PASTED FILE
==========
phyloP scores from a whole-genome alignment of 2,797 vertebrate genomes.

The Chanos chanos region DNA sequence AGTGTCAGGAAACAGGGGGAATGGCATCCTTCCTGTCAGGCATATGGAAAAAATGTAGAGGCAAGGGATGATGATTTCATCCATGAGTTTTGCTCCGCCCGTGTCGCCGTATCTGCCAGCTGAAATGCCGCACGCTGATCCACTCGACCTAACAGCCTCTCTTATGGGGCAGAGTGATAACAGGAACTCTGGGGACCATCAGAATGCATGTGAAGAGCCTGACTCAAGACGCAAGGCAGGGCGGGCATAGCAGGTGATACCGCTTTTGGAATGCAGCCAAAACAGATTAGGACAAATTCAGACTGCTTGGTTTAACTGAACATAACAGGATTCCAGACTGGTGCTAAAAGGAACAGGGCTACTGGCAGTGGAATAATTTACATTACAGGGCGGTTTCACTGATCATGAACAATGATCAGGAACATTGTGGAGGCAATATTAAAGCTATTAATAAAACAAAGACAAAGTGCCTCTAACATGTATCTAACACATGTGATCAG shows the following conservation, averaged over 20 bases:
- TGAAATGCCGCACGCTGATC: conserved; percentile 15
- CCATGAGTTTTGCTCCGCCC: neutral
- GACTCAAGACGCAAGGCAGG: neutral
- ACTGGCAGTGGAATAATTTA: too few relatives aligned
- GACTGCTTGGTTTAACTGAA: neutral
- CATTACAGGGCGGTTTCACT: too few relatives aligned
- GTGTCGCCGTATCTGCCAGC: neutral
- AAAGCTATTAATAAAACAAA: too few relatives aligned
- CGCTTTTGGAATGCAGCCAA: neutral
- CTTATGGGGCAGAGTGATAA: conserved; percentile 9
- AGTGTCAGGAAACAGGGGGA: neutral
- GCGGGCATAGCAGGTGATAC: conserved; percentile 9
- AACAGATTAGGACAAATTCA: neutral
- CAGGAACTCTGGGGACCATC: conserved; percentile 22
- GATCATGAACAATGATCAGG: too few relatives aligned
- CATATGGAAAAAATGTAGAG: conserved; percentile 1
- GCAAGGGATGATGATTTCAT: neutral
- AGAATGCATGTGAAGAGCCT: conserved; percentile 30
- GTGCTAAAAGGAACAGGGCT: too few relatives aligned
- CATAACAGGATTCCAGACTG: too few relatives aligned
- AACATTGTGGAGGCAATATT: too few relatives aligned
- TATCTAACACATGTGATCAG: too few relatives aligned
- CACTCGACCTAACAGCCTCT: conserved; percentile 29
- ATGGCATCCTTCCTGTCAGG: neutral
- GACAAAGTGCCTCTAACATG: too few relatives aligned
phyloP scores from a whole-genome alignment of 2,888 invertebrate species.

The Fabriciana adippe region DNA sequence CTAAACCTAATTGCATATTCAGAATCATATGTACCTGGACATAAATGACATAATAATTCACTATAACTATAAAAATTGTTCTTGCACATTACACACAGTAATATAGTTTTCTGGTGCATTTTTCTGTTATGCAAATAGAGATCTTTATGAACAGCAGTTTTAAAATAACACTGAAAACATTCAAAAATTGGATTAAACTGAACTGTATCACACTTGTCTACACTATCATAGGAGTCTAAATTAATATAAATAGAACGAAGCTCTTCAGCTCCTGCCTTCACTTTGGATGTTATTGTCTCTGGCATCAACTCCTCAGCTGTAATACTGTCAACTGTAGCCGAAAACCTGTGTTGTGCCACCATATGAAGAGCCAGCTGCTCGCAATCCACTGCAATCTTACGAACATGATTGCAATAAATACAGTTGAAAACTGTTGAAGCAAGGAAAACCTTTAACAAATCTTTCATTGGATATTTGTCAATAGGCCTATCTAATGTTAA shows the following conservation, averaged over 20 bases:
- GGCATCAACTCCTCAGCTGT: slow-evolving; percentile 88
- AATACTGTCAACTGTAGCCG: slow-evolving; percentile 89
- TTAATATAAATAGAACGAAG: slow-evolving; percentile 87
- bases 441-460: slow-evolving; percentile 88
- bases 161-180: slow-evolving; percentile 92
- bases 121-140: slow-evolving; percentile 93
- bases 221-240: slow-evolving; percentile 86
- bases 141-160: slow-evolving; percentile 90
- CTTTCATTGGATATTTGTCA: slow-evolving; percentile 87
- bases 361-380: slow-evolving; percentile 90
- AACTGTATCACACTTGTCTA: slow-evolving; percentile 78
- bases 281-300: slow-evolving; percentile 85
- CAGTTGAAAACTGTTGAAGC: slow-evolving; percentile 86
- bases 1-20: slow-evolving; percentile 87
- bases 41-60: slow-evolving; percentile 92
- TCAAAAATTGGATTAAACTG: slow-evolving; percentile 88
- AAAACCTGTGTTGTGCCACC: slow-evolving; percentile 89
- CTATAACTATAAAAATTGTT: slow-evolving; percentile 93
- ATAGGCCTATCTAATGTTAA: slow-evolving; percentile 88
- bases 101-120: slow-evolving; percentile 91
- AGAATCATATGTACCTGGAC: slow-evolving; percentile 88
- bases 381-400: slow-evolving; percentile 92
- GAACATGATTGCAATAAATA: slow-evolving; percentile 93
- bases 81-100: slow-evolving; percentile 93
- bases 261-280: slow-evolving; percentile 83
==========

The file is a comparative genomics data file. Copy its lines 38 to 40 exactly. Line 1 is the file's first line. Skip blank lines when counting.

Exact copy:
- CTTTCATTGGATATTTGTCA: slow-evolving; percentile 87
- bases 361-380: slow-evolving; percentile 90
- AACTGTATCACACTTGTCTA: slow-evolving; percentile 78